Most regions on the Tropic of Cancer experience two distinct seasons: an hot summer with temperatures reaching 45 °C and a warm winter with maxima around 22 °C. Much land on or near the Tropic of Cancer is part of the Sahara Desert, while to the east the climate is torrid monsoonal with a short wet season from June to September and little rainfall for the rest of the year; the highest mountain on or adjacent to the Tropic of Cancer is Yushan in Taiwan. According to the rules of the Fédération Aéronautique Internationale, for a flight to compete for a round-the-world speed record, it must cover a distance no less than the length of the Tropic of Cancer, cross all meridians, end on the same airfield where it started. Length of the Tropic on 11 December 2015, at 23°26′14″N is 36,788 kilometres. For an ordinary circumnavigation the rules are somewhat relaxed and the distance is set to a rounded value of at least 36,770 kilometres. Circle of latitude Arctic Circle 24th parallel north 23rd parallel north Equator Tropic of Capricorn Antarctic Circle Axial tilt Milankovitch cycles Ducking and shaving Article on the Tropic of Cancer in Oman Temporal Epoch Calculations Useful constants See: Obliquity of the ecliptic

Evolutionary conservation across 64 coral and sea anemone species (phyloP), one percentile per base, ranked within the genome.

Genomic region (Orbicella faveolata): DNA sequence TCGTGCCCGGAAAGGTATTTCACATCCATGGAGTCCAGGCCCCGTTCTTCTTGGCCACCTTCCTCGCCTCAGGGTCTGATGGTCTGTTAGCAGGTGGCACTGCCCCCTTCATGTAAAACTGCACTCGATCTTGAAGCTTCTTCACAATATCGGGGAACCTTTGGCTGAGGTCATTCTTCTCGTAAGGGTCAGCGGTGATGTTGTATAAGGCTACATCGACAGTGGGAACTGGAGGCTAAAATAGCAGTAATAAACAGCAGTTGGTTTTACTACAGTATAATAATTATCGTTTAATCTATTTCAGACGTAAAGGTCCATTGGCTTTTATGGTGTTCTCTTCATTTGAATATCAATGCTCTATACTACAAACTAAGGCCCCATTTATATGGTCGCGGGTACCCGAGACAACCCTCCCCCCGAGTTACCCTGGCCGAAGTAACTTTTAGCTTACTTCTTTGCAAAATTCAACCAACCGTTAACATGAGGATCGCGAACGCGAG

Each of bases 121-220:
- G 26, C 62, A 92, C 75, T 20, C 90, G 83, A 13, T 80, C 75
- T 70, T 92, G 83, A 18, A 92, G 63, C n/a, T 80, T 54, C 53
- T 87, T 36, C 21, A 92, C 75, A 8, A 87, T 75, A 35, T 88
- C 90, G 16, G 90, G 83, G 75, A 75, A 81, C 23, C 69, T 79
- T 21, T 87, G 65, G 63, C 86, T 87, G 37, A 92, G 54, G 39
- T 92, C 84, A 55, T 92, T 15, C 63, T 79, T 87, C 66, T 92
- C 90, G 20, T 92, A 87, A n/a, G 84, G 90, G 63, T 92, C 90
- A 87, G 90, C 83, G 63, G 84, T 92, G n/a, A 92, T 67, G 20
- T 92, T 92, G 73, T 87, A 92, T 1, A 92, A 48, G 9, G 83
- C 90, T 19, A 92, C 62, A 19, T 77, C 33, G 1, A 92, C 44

Patrick Chukwurah

Patrick C. Chukwurah is a Nigerian former American football defensive end, he was drafted by the Minnesota Vikings in the fifth round of the 2001 NFL Draft. He played college football at Wyoming. Chukwurah has been a member of the Houston Texans, Denver Broncos, Tampa Bay Buccaneers, Florida Tuskers, the Seattle Seahawks. Chukwurah went to the University of Wyoming, he was a three-year starter there and played in 45 career games while racking up 245 tackles and 27 sacks. As a senior, he earned first team All-Mountain West Conference honors, recording 100 tackles and seven sacks, he was UW's defensive captain his senior year. As a junior, he earned defensive MVP honors, he ranks 11th on UW's tackles list. He was drafted with the 26th pick of the 5th round in the 2001 NFL draft by the Minnesota Vikings. On June 18, he signed a 3-year contract with the Minnesota Vikings. During the 2001 season, he played in all 16 games, starting 3 of them, while recording 9 tackles and 2½ sacks, he made his NFL debut on September 9, 2001 against the Carolina Panthers, recording 4 tackles and becoming the first Viking rookie linebacker to start a game since Dwayne Rudd did it in 1997 and the first to start the opener since Roy Winston did it back in 1962.